Farm-to-Consumer Legal Defense Fund
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Defending the rights and broadening the freedoms of family farms and protecting
consumer access to raw milk and nutrient dense foods.
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News for July 22, 2010

Want raw milk? Lease a farm—and hire a lawyer

For two months earlier this year, Wisconsin dairy farmer Vernon Hershberger let the proposed contract sit unsigned on his desk.

The agreement specified that a nonprofit organization known as Right to Choose Healthy Food, and headed by raw food advocate Aajonus Vonderplanitz, would lease his farm's 50 cows and dozens of chickens -- "the works," says Hershberger. In exchange, the organization would have access to all the food from the animals: milk, eggs, and meat.

READ MORE (Grist) ]

The Truth About Raw Milk - Part 2

In yesterday’s article about raw milk, we learned about the history of pasteurization, health benefits of raw milk, and some very specific information about the nutrient-dense value of milk and how it positively impacts health.

Part II will include our family’s personal testimony of our experience drinking raw milk for the last three years, questions to ask your farmer when searching for the right place to buy raw milk, and how you can become involved in a vibrant raw milk community with passionate individuals who are committed to helping keep raw milk available for everyone to consume.

READ MORE (Journal of Living Food and Healing) ]

USDA Tells Big Ag to Stop Bullying Small Livestock Farmers

Last month, the USDA released a draft of new rules updating the Packers and Stockyards Act, a law meant to stop meatpackers and processors from pushing around small farmers. In practice, the law clearly fell short of its goals. These new rules fulfill two sections in the 2008 Farm Bill and address some of the unfair and anti-competitive practices rampant in the meat industry. Big Ag lobbying groups are furious about the proposals, so you know they must be good.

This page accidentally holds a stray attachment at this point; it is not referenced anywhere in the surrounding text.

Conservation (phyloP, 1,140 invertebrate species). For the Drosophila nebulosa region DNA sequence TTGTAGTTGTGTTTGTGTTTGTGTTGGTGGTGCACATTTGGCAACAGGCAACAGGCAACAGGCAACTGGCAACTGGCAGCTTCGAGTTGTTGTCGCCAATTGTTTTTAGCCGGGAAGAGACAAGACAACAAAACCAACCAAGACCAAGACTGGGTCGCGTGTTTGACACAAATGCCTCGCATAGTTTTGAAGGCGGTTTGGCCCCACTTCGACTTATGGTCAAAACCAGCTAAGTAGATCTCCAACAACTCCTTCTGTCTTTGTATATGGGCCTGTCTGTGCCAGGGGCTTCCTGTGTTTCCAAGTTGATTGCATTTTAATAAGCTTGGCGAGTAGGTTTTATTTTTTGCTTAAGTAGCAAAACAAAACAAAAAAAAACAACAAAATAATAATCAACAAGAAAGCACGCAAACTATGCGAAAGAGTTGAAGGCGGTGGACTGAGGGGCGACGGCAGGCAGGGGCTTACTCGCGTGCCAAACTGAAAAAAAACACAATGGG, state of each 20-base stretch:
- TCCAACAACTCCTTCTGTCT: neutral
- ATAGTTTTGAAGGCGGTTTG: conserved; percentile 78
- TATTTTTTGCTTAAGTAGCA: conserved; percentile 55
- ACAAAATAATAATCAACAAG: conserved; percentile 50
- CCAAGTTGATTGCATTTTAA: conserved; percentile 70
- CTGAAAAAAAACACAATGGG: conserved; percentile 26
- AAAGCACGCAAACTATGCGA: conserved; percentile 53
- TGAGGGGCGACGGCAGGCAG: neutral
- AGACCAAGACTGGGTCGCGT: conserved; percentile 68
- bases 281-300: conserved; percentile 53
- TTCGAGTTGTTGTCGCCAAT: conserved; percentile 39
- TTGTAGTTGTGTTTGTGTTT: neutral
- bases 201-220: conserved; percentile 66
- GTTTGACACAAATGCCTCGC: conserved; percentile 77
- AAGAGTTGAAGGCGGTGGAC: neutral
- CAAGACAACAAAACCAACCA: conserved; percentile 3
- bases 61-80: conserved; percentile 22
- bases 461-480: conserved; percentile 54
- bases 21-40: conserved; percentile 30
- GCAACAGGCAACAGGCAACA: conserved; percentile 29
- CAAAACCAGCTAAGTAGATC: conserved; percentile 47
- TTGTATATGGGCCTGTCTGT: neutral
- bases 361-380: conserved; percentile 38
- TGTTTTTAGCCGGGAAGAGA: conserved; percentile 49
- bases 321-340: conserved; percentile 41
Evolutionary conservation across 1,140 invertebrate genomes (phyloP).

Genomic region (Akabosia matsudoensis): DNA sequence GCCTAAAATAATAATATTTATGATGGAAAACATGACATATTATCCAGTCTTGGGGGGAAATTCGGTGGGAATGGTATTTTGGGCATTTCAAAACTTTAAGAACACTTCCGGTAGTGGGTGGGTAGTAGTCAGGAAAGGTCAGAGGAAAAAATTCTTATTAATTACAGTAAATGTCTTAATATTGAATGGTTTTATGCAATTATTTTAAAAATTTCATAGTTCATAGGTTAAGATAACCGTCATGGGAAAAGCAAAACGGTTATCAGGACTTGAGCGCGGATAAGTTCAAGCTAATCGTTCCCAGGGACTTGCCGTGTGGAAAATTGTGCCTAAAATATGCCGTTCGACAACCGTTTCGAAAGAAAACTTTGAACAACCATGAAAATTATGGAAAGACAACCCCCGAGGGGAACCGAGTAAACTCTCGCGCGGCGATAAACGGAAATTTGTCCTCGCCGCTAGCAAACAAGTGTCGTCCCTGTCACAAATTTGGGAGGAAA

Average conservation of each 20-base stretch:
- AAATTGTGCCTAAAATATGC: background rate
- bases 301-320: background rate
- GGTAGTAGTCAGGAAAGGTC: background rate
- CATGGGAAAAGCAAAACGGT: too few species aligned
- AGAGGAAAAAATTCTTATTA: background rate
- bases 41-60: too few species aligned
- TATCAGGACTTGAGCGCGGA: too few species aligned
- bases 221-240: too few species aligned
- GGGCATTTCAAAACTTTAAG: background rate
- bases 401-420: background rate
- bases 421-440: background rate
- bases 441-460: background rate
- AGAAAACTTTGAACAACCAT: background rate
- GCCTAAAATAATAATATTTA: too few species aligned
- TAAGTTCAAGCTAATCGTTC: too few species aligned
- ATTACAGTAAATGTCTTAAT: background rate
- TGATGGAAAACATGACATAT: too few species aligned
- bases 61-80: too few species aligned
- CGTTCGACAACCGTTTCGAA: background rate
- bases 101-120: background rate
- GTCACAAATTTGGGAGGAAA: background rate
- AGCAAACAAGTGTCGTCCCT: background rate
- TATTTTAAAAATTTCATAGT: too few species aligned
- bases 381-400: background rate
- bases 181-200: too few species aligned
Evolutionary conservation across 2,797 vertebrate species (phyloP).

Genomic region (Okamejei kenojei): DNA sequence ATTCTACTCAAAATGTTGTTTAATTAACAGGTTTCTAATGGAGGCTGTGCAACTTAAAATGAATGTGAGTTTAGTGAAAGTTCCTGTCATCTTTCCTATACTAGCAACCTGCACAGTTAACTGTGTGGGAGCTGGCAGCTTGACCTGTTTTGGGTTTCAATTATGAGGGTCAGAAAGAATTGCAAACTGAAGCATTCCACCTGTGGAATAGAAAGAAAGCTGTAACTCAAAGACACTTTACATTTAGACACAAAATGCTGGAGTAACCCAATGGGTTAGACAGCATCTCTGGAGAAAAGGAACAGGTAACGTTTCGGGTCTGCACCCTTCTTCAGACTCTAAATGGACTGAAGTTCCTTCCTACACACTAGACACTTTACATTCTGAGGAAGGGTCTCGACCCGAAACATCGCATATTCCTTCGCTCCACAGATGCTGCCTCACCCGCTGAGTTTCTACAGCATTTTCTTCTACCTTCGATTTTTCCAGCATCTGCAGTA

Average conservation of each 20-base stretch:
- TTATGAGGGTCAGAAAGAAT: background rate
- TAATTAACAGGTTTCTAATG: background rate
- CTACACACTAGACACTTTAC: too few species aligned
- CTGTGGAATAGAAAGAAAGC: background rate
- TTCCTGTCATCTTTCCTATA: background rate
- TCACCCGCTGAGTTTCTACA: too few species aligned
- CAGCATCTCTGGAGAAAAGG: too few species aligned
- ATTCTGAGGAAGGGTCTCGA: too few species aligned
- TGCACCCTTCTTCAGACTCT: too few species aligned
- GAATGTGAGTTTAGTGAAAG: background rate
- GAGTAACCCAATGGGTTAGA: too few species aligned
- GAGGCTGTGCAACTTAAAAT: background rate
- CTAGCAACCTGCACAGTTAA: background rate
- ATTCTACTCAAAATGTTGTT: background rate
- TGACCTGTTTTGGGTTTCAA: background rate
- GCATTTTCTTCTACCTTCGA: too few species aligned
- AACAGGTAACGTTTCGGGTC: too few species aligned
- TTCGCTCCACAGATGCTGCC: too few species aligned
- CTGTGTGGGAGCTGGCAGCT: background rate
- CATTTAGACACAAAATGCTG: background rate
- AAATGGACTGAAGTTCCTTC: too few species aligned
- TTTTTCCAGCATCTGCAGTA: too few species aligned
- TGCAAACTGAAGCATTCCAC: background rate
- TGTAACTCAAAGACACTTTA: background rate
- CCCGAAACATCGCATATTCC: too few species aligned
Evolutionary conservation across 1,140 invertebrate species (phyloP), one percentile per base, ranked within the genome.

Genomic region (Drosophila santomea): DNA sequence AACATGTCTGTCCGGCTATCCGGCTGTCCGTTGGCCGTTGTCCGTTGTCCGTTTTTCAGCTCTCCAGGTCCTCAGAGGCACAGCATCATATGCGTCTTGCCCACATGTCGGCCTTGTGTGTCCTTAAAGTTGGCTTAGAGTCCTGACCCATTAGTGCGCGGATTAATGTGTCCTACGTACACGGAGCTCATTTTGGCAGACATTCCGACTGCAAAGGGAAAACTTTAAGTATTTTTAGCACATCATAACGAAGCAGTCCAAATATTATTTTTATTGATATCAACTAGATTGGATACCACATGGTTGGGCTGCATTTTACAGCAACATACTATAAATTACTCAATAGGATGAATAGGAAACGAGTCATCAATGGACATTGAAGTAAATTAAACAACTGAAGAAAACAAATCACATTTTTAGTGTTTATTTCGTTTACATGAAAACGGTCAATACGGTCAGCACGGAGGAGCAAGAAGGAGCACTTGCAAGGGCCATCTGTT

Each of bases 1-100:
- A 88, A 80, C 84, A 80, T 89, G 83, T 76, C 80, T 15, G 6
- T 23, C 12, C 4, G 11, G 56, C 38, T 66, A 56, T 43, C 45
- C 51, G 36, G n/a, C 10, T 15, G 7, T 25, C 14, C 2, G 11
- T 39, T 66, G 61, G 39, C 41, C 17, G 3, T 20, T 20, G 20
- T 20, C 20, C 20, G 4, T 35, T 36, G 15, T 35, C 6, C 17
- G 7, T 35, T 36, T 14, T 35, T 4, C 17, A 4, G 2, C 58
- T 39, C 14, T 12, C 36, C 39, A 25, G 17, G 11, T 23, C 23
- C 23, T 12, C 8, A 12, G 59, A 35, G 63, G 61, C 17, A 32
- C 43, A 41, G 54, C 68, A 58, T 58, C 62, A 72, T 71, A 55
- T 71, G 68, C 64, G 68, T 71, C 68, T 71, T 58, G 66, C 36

These new rules do a number of things to protect small farmers from being screwed over by large packing and processing companies. The rules explicitly ban treating smaller producers differently simply on the basis of size (as is common today), require contractors to keep records justifying any differences in price paid to different growers, and they allow farmers to seek action against packers and contractors for a number of unfair practices. As the current law is understood, farmers don't even have that right unless they can prove that the unfair action stifles competition throughout the entire marketplace, a significantly higher burden of proof than simply addressing the farmer's own grievances. The rules limit the amount of capital investments a contractor can require of a grower, and they mandate that a contract must be long enough to allow the grower to recoup at least 80 percent of any capital investments the contractor has required. That means no more requiring a farmer to spend $50,000 updating their facilities and then deciding not to renew their contract when the farmer has only made, say, $20,000 in profit, leaving that farmer in serious debt with no way to make money from such specialized equipment.


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